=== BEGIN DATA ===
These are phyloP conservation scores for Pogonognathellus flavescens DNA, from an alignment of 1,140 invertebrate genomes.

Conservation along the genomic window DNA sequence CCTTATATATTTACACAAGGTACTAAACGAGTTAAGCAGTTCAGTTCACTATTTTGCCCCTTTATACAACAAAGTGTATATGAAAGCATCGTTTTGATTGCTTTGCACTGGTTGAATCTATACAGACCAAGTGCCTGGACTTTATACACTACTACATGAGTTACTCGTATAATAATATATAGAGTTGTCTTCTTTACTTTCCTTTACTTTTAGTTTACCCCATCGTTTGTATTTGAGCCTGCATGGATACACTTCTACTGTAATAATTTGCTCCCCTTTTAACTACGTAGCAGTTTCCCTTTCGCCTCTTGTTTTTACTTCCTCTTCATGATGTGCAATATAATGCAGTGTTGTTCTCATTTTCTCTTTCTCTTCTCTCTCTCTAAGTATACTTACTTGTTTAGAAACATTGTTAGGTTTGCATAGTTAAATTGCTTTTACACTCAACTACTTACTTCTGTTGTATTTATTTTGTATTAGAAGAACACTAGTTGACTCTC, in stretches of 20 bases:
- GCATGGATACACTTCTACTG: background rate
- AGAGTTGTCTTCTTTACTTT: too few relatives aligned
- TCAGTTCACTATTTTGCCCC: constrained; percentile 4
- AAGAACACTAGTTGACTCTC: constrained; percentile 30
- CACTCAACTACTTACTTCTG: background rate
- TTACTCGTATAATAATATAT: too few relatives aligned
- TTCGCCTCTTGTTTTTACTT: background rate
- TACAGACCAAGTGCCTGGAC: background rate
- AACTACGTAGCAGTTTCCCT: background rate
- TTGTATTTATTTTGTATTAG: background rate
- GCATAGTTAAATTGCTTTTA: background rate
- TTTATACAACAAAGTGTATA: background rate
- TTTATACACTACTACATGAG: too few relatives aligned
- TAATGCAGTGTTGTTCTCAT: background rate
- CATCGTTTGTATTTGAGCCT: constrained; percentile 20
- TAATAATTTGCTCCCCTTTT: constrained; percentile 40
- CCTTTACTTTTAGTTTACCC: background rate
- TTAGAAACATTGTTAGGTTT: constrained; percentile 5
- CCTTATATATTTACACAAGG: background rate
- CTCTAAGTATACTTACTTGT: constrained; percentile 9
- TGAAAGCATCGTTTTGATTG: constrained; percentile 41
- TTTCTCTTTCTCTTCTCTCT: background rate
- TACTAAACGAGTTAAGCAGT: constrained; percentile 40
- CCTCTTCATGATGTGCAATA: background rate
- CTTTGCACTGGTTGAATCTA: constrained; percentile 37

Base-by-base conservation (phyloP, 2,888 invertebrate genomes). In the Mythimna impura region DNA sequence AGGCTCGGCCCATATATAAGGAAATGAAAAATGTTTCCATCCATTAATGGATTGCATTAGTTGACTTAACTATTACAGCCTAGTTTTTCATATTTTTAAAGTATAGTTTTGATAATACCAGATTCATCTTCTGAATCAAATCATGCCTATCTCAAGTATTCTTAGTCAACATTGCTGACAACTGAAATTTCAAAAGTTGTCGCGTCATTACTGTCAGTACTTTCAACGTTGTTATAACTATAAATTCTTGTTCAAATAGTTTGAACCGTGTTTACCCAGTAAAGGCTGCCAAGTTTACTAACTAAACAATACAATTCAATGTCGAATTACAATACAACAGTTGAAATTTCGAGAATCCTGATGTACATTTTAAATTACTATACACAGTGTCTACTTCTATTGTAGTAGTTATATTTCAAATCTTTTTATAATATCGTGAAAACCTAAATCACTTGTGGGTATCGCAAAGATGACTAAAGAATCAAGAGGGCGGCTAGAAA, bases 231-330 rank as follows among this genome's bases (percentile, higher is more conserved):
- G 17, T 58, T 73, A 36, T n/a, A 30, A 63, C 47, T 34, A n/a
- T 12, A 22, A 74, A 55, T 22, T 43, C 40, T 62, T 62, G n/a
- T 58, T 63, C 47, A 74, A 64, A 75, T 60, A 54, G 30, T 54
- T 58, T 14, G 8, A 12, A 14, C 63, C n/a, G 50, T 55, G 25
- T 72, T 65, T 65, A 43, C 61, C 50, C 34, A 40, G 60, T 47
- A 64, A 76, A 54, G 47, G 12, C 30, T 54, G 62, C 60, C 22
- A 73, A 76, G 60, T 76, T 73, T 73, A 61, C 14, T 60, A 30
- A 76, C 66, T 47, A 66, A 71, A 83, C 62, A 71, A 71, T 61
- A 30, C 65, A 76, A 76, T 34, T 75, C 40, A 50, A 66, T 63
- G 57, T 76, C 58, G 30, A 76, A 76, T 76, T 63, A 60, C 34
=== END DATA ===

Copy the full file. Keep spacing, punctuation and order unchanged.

These are phyloP conservation scores for Pogonognathellus flavescens DNA, from an alignment of 1,140 invertebrate genomes.

Conservation along the genomic window DNA sequence CCTTATATATTTACACAAGGTACTAAACGAGTTAAGCAGTTCAGTTCACTATTTTGCCCCTTTATACAACAAAGTGTATATGAAAGCATCGTTTTGATTGCTTTGCACTGGTTGAATCTATACAGACCAAGTGCCTGGACTTTATACACTACTACATGAGTTACTCGTATAATAATATATAGAGTTGTCTTCTTTACTTTCCTTTACTTTTAGTTTACCCCATCGTTTGTATTTGAGCCTGCATGGATACACTTCTACTGTAATAATTTGCTCCCCTTTTAACTACGTAGCAGTTTCCCTTTCGCCTCTTGTTTTTACTTCCTCTTCATGATGTGCAATATAATGCAGTGTTGTTCTCATTTTCTCTTTCTCTTCTCTCTCTCTAAGTATACTTACTTGTTTAGAAACATTGTTAGGTTTGCATAGTTAAATTGCTTTTACACTCAACTACTTACTTCTGTTGTATTTATTTTGTATTAGAAGAACACTAGTTGACTCTC, in stretches of 20 bases:
- GCATGGATACACTTCTACTG: background rate
- AGAGTTGTCTTCTTTACTTT: too few relatives aligned
- TCAGTTCACTATTTTGCCCC: constrained; percentile 4
- AAGAACACTAGTTGACTCTC: constrained; percentile 30
- CACTCAACTACTTACTTCTG: background rate
- TTACTCGTATAATAATATAT: too few relatives aligned
- TTCGCCTCTTGTTTTTACTT: background rate
- TACAGACCAAGTGCCTGGAC: background rate
- AACTACGTAGCAGTTTCCCT: background rate
- TTGTATTTATTTTGTATTAG: background rate
- GCATAGTTAAATTGCTTTTA: background rate
- TTTATACAACAAAGTGTATA: background rate
- TTTATACACTACTACATGAG: too few relatives aligned
- TAATGCAGTGTTGTTCTCAT: background rate
- CATCGTTTGTATTTGAGCCT: constrained; percentile 20
- TAATAATTTGCTCCCCTTTT: constrained; percentile 40
- CCTTTACTTTTAGTTTACCC: background rate
- TTAGAAACATTGTTAGGTTT: constrained; percentile 5
- CCTTATATATTTACACAAGG: background rate
- CTCTAAGTATACTTACTTGT: constrained; percentile 9
- TGAAAGCATCGTTTTGATTG: constrained; percentile 41
- TTTCTCTTTCTCTTCTCTCT: background rate
- TACTAAACGAGTTAAGCAGT: constrained; percentile 40
- CCTCTTCATGATGTGCAATA: background rate
- CTTTGCACTGGTTGAATCTA: constrained; percentile 37

Base-by-base conservation (phyloP, 2,888 invertebrate genomes). In the Mythimna impura region DNA sequence AGGCTCGGCCCATATATAAGGAAATGAAAAATGTTTCCATCCATTAATGGATTGCATTAGTTGACTTAACTATTACAGCCTAGTTTTTCATATTTTTAAAGTATAGTTTTGATAATACCAGATTCATCTTCTGAATCAAATCATGCCTATCTCAAGTATTCTTAGTCAACATTGCTGACAACTGAAATTTCAAAAGTTGTCGCGTCATTACTGTCAGTACTTTCAACGTTGTTATAACTATAAATTCTTGTTCAAATAGTTTGAACCGTGTTTACCCAGTAAAGGCTGCCAAGTTTACTAACTAAACAATACAATTCAATGTCGAATTACAATACAACAGTTGAAATTTCGAGAATCCTGATGTACATTTTAAATTACTATACACAGTGTCTACTTCTATTGTAGTAGTTATATTTCAAATCTTTTTATAATATCGTGAAAACCTAAATCACTTGTGGGTATCGCAAAGATGACTAAAGAATCAAGAGGGCGGCTAGAAA, bases 231-330 rank as follows among this genome's bases (percentile, higher is more conserved):
- G 17, T 58, T 73, A 36, T n/a, A 30, A 63, C 47, T 34, A n/a
- T 12, A 22, A 74, A 55, T 22, T 43, C 40, T 62, T 62, G n/a
- T 58, T 63, C 47, A 74, A 64, A 75, T 60, A 54, G 30, T 54
- T 58, T 14, G 8, A 12, A 14, C 63, C n/a, G 50, T 55, G 25
- T 72, T 65, T 65, A 43, C 61, C 50, C 34, A 40, G 60, T 47
- A 64, A 76, A 54, G 47, G 12, C 30, T 54, G 62, C 60, C 22
- A 73, A 76, G 60, T 76, T 73, T 73, A 61, C 14, T 60, A 30
- A 76, C 66, T 47, A 66, A 71, A 83, C 62, A 71, A 71, T 61
- A 30, C 65, A 76, A 76, T 34, T 75, C 40, A 50, A 66, T 63
- G 57, T 76, C 58, G 30, A 76, A 76, T 76, T 63, A 60, C 34